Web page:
Review Blog

Sep 16 2019

The adventures of Anders by Gregory Mackay

cover image

Allen and Unwin, 2019. ISBN: 9781760632076.
(Age: Junior readers) Highly recommended. Anders is a very appealing hyperactive yet easily scared squirrel who makes friends easily and has a lot of adventures. The first story in this compilation finds Anders at school on the last day of term. The colourful comic style frames are filled with detail, easily identified characters with no emphasis on whether they are boy or girl, and interesting points of view. Bernie (an elephant) is a new student in the class and Anders befriends him. They walk home together through the woods and hear noises that might be 'the Green Grabber' the older kids talk about. The chapter ends with what looks like an alien nearby, in a laboratory with a strange aircraft on the roof. The holidays start for Anders playing at home then at cousin Eden's house. They play on the trampoline and then with a bow and arrow Eden has made. Anders makes one too, to hunt the Green Grabber and Eden offers to help build a cubby in the woods. The next day Anders goes to play with Bernie in his cardboard box hideout and they design their cubby. They decide to check out the clearing in the woods but emerge in a world of the imagination (wavy lines around the panels make this clear) They cross a desert, requiring a trip to the fridge for ice blocks, and enter some rubbery tubes eventually to pop out into the reality of the clearing in the wood. They collect stuff to build their cubby but the next day it is all gone. While looking for it they come across strange footprints leading to a building in the woods, when the Green Grabber comes they are very scared but Eden meets him and finds out that he is really Dr Larsen who is building a giant telescope at the observatory where Anders' dad works. He offers to help them with their cubby. Each chapter develops a new adventure as the holidays progress including one where Anders finds a large beetle which he names Skip. Skip clings to Anders' back and flies with him so their adventures get more wide ranging. Scattered through the chapters are opportunities for learning about things like comets and aircraft and volcanoes but mostly the adventures are about having fun with your friends.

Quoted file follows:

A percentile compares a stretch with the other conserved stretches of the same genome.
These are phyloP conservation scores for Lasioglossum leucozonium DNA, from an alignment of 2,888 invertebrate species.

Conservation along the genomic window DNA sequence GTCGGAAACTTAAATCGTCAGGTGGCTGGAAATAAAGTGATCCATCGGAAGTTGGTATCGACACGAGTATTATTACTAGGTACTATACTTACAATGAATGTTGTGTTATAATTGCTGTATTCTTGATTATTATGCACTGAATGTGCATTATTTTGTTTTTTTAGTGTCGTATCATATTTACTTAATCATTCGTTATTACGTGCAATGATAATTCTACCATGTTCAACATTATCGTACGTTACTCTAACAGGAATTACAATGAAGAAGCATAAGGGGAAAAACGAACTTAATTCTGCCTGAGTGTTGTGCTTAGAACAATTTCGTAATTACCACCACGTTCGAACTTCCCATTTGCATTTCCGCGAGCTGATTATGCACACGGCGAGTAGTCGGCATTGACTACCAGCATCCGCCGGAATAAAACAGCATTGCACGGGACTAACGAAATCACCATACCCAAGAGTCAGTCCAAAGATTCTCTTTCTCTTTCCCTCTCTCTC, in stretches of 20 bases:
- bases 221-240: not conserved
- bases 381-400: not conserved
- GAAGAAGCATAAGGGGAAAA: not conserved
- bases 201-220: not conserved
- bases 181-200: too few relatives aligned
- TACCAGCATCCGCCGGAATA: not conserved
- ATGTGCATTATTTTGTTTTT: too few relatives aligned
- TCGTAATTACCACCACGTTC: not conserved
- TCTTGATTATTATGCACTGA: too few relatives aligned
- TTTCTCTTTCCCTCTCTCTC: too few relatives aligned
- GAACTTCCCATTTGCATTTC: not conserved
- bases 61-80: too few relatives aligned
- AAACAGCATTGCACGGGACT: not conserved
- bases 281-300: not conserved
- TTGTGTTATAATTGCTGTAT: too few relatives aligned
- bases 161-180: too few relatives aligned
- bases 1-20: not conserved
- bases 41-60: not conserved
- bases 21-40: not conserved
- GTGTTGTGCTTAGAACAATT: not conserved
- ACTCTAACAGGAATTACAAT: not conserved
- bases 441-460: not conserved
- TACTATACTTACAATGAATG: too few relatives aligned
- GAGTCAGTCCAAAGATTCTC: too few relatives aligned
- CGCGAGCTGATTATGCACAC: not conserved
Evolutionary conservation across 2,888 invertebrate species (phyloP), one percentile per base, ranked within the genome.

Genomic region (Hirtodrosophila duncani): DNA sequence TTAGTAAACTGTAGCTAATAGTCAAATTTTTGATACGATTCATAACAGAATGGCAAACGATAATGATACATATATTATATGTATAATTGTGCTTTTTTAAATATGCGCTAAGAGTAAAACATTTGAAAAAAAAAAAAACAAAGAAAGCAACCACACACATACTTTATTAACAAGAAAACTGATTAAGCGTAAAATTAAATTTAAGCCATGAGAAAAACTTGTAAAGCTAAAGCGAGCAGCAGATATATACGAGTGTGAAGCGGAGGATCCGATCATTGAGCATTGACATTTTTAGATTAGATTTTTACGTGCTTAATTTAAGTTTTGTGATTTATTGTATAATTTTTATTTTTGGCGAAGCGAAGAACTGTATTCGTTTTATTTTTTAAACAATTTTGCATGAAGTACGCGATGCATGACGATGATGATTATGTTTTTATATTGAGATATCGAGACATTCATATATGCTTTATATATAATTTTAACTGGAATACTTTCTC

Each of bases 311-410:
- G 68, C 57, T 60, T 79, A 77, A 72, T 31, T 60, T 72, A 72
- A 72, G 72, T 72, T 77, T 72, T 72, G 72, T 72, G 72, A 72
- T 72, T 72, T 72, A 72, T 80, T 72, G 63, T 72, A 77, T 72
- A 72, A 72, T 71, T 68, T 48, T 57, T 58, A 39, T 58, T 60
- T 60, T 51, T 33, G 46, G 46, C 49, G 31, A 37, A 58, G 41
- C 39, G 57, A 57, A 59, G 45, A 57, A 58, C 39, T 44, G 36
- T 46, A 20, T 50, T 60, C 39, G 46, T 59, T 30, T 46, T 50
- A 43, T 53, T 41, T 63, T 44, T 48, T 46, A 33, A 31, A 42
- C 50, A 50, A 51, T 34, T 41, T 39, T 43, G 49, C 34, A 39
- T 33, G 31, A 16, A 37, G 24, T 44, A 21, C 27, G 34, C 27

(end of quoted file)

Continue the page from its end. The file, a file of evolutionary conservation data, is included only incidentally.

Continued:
This bumper book of 445 pages includes three stories, two of which have been published previously. First time independent readers will enjoy the challenge of reading this themselves. The captions are short and the language accessible, the pictures support the text but add to it considerably. The short, contained chapters make this a good bedtime read and junior readers will still find enough to absorb them in this highly recommended book. Teacher's tips and a book trailer are available from the publisher's website.
Sue Speck

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